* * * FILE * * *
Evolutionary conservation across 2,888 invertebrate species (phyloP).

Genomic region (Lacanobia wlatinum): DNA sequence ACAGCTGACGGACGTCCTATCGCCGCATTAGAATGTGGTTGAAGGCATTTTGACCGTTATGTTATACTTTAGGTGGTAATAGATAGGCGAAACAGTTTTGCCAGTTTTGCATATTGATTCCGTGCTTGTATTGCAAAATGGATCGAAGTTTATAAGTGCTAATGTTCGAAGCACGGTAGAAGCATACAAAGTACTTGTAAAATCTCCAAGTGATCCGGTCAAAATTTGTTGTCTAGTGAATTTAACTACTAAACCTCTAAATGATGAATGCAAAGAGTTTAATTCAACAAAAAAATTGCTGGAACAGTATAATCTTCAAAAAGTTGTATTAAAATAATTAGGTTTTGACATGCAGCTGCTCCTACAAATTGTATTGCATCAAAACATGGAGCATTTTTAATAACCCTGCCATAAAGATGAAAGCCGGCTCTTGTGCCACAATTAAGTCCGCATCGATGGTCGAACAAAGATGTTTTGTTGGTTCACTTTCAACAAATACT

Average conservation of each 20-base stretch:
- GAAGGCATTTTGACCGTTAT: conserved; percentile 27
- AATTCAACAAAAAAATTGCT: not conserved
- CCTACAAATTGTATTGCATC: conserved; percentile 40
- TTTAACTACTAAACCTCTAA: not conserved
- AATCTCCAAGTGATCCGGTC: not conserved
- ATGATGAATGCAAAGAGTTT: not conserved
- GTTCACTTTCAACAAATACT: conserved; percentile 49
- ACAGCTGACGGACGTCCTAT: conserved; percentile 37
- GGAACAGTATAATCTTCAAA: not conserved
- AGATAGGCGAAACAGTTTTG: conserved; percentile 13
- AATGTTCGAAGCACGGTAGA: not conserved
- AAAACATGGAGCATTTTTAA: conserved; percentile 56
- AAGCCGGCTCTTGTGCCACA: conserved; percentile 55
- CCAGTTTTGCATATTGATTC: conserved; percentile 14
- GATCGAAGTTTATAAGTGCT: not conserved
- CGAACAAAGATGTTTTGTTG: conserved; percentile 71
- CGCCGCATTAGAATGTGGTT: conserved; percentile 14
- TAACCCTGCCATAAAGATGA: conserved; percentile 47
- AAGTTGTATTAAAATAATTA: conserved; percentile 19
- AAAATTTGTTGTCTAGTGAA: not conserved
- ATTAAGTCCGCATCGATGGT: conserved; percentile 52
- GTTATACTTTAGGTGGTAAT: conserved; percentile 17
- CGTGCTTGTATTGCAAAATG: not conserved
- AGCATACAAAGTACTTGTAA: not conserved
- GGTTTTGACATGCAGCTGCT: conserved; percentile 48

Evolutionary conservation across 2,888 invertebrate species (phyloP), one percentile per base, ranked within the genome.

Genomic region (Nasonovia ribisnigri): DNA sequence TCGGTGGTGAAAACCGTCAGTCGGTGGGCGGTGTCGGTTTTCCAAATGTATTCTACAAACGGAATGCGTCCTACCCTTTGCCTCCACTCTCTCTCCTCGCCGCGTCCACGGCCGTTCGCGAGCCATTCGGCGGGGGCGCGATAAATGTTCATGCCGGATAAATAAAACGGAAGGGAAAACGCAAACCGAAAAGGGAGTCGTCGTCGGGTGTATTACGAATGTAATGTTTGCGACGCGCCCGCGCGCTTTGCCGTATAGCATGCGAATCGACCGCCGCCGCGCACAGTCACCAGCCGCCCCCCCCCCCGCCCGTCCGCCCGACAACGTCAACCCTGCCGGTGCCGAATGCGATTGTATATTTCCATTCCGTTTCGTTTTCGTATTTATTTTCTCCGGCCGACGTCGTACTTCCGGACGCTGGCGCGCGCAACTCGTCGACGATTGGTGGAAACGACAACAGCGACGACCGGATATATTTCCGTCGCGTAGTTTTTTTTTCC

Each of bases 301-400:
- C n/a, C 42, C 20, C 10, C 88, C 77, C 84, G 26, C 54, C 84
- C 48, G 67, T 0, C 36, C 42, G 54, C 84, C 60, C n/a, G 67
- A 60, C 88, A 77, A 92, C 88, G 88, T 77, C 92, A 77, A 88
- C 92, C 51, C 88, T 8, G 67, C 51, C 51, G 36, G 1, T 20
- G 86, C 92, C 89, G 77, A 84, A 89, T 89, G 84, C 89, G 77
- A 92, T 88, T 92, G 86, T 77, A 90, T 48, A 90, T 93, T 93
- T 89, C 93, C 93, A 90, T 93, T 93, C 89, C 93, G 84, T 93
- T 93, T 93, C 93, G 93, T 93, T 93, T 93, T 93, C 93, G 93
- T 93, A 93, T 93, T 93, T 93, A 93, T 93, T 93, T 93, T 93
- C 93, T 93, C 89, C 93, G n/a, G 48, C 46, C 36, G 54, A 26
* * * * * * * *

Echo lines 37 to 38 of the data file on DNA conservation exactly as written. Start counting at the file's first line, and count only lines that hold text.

- A 92, T 88, T 92, G 86, T 77, A 90, T 48, A 90, T 93, T 93
- T 89, C 93, C 93, A 90, T 93, T 93, C 89, C 93, G 84, T 93